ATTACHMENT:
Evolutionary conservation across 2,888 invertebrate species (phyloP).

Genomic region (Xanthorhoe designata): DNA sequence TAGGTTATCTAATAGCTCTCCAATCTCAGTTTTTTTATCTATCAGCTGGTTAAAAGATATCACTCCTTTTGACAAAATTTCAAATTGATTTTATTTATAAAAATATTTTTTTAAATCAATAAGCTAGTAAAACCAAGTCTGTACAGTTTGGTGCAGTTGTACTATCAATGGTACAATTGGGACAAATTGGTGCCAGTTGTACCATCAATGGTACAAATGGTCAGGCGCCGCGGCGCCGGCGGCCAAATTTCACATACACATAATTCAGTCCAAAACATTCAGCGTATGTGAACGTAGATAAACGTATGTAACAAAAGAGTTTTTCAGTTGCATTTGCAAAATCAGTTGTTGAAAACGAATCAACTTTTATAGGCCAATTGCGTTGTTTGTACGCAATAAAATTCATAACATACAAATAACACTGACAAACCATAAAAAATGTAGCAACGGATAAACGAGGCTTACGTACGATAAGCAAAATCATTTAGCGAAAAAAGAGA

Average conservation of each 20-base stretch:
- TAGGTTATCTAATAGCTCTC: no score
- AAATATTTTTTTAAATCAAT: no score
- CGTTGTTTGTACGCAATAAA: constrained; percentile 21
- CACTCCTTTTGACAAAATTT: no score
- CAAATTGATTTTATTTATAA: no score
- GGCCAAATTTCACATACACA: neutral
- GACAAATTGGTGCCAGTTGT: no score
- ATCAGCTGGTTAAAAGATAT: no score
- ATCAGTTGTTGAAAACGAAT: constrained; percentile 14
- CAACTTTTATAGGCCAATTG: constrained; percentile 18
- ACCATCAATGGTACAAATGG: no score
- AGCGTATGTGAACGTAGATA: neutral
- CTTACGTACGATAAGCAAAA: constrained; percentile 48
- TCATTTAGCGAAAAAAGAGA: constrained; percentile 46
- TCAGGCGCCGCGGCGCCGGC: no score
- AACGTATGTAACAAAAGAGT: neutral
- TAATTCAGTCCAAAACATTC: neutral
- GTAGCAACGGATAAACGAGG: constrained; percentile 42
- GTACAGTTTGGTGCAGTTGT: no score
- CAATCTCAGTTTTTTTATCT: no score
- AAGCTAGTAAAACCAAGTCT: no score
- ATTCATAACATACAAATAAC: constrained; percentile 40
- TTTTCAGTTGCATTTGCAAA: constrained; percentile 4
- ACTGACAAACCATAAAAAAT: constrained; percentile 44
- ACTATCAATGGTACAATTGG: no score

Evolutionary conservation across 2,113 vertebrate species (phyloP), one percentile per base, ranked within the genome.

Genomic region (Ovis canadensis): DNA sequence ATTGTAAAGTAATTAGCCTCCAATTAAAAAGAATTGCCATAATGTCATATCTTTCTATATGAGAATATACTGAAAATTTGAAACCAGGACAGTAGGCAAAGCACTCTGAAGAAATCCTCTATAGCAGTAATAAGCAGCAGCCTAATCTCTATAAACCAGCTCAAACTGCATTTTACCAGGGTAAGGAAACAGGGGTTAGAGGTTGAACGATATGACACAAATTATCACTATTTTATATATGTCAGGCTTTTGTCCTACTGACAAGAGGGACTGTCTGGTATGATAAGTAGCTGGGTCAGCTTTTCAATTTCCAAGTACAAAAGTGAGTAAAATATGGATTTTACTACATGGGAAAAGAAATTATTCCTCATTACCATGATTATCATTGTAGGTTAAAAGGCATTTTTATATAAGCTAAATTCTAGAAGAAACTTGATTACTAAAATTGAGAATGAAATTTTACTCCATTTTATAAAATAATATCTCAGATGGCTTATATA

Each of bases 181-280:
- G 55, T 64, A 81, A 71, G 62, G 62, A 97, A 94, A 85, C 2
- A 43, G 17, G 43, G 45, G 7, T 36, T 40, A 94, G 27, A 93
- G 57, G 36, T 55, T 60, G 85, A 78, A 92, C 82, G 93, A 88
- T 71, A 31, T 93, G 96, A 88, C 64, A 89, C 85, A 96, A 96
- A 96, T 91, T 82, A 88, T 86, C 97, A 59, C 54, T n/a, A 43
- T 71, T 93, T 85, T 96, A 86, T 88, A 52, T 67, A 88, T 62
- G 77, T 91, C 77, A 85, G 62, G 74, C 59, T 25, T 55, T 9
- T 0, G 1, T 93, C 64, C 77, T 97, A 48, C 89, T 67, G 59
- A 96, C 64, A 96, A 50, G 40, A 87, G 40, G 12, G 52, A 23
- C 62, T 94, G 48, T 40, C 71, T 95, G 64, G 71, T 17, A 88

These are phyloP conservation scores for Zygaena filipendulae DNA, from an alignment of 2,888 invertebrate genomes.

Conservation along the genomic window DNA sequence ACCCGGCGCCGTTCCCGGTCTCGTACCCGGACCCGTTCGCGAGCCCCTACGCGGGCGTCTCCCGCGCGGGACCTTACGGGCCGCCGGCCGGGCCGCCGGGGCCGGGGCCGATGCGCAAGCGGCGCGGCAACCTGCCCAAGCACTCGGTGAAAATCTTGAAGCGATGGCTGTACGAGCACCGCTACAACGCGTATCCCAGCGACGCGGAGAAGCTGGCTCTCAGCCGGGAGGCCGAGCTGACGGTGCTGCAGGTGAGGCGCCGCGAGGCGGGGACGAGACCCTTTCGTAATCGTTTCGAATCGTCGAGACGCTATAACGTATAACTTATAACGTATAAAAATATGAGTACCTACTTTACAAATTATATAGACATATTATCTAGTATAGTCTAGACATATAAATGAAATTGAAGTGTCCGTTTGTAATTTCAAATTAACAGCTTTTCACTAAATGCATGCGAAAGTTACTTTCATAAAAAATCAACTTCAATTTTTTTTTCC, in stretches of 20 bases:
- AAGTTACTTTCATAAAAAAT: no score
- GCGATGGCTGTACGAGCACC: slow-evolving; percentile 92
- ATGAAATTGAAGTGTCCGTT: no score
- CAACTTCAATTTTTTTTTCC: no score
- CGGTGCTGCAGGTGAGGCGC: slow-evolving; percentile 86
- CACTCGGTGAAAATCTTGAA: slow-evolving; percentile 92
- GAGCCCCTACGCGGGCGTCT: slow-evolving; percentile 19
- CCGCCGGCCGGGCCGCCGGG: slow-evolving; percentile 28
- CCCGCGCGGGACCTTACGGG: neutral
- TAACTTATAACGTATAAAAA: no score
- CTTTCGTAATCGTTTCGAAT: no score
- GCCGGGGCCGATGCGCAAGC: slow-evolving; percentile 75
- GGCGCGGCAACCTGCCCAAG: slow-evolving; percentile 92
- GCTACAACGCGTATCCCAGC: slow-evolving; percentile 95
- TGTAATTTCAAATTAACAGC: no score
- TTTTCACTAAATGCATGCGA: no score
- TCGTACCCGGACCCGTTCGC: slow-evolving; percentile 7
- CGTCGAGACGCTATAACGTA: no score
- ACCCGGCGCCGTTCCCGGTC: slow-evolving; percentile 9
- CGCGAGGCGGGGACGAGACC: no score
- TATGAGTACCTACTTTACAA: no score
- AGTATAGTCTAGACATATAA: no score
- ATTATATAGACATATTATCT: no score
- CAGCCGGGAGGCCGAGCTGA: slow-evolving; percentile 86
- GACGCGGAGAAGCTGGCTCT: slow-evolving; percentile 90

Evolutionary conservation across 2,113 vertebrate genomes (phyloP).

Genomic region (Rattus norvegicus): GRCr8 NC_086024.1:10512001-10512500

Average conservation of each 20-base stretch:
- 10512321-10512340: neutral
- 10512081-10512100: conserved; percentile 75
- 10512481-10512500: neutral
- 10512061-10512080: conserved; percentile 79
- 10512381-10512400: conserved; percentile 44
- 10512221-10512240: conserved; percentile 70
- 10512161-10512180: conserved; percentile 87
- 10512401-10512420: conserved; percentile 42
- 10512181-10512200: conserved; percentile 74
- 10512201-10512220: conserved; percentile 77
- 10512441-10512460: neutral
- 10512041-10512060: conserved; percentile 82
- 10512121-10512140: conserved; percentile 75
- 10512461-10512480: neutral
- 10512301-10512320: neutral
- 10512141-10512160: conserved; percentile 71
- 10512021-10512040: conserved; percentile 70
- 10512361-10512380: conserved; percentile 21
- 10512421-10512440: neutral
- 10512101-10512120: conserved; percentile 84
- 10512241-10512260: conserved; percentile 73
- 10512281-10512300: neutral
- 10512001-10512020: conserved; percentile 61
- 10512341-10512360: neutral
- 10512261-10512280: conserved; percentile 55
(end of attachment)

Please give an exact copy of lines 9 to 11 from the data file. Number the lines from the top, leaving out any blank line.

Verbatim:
- GGCCAAATTTCACATACACA: neutral
- GACAAATTGGTGCCAGTTGT: no score
- ATCAGCTGGTTAAAAGATAT: no score